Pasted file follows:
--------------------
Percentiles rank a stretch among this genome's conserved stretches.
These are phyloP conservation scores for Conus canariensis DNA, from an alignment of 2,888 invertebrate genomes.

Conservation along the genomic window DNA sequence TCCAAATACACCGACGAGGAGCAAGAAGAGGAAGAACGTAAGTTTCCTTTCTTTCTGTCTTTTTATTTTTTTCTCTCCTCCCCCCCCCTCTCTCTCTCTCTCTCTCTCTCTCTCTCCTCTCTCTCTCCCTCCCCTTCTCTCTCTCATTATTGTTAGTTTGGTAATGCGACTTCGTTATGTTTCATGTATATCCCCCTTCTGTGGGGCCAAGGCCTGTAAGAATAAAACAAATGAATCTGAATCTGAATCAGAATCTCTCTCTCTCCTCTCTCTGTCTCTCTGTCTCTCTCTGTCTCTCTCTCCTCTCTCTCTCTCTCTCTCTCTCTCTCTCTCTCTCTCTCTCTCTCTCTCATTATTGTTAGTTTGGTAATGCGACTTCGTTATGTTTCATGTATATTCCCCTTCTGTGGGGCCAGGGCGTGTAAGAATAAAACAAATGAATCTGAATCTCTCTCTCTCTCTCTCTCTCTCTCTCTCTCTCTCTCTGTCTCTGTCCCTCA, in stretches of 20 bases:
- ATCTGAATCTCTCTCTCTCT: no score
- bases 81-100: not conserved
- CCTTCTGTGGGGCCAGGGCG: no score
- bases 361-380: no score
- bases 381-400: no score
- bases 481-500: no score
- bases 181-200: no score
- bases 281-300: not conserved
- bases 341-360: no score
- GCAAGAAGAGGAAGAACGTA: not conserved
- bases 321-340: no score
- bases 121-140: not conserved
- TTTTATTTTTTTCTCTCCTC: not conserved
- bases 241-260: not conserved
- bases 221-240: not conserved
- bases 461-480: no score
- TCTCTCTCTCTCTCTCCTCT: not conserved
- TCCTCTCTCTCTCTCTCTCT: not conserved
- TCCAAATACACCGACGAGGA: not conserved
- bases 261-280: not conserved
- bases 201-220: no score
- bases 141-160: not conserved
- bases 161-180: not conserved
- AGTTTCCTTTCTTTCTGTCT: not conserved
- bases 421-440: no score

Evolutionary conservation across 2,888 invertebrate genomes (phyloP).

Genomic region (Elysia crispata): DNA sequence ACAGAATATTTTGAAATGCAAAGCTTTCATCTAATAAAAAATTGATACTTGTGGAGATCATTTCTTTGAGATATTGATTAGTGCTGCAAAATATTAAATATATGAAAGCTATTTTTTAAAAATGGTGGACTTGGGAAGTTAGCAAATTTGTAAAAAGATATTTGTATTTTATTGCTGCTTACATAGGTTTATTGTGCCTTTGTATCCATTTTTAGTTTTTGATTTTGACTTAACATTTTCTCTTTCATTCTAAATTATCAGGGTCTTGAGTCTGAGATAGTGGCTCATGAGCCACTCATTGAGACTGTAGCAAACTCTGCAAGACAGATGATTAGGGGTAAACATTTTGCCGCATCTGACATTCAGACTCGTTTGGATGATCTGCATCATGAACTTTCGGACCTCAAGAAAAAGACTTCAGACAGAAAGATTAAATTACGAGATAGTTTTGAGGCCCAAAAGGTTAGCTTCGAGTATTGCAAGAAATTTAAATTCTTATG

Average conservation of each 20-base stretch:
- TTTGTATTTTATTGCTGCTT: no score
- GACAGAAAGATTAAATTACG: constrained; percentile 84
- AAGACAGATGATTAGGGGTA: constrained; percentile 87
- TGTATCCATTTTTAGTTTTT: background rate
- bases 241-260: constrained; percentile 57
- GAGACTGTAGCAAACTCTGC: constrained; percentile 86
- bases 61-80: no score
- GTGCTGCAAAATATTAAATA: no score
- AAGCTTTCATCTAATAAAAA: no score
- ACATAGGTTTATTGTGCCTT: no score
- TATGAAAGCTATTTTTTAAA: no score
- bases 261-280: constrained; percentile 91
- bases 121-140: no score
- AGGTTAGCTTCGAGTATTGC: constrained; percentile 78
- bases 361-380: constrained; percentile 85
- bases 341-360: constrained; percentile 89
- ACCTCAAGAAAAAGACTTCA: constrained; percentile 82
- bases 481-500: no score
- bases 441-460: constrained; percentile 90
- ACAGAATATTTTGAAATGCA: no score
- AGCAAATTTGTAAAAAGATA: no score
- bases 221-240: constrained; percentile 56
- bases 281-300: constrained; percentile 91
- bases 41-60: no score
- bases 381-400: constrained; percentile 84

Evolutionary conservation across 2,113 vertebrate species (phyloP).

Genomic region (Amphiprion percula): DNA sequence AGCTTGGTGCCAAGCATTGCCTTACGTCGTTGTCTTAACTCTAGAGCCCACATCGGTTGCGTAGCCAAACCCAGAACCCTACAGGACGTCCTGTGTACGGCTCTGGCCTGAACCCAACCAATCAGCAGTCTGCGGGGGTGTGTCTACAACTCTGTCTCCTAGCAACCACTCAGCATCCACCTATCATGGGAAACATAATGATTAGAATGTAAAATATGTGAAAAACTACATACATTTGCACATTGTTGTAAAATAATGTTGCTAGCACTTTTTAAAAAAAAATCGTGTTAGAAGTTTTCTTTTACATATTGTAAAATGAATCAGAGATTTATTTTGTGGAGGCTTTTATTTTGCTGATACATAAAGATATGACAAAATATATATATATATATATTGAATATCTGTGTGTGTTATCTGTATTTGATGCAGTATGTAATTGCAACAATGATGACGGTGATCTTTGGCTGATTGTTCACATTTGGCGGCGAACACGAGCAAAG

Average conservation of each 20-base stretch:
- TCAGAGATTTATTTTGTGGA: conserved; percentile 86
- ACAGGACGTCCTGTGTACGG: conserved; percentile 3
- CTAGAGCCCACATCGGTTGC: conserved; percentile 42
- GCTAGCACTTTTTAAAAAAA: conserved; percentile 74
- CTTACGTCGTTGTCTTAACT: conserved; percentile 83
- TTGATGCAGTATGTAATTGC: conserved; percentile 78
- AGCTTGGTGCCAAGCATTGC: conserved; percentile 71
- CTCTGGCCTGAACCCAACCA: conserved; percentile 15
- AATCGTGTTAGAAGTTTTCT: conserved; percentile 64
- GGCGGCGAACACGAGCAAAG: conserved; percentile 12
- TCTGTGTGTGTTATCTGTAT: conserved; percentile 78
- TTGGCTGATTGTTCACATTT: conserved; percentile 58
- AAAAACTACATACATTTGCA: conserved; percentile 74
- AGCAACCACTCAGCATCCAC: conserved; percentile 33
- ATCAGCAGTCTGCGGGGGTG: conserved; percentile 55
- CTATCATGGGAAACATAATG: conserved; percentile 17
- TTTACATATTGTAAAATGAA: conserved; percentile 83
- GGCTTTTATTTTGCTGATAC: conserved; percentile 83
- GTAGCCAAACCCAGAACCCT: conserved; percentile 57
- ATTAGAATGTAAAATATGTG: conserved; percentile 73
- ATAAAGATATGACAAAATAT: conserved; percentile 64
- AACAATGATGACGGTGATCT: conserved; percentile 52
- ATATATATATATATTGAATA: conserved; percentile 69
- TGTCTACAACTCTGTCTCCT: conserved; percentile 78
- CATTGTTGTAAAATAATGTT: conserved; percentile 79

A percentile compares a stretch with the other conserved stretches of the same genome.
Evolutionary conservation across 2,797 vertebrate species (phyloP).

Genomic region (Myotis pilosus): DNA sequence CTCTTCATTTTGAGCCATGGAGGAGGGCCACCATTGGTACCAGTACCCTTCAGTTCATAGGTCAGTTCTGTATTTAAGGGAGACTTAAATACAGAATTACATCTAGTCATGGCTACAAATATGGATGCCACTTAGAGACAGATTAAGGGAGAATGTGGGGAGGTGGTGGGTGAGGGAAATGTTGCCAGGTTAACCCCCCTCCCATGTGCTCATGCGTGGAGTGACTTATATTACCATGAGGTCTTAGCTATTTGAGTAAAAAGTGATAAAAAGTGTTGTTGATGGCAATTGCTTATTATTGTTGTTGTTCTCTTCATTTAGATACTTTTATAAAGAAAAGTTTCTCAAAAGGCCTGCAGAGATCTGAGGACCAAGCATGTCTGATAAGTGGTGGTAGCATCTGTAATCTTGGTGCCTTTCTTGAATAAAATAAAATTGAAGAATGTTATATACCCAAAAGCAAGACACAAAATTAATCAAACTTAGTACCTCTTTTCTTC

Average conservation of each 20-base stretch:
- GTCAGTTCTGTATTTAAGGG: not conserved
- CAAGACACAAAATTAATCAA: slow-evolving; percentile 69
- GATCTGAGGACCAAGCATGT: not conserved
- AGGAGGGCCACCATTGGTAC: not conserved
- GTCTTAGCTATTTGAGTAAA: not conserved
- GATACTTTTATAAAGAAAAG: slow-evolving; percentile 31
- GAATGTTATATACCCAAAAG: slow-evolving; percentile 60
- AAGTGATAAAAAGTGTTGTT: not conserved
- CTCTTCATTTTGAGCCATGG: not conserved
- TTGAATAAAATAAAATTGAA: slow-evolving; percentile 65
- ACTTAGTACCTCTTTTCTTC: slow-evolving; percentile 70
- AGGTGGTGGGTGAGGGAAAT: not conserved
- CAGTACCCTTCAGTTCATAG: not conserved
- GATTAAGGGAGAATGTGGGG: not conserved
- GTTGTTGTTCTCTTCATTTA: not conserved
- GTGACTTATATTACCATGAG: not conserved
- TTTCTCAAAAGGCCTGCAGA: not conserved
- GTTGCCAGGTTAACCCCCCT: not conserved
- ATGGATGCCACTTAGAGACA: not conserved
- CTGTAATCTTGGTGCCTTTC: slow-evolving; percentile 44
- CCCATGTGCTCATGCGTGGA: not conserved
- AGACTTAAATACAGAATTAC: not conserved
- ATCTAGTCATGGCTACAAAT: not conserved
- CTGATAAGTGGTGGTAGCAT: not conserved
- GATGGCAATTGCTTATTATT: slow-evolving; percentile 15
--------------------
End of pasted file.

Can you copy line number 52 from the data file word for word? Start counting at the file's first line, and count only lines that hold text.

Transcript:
- AGCAAATTTGTAAAAAGATA: no score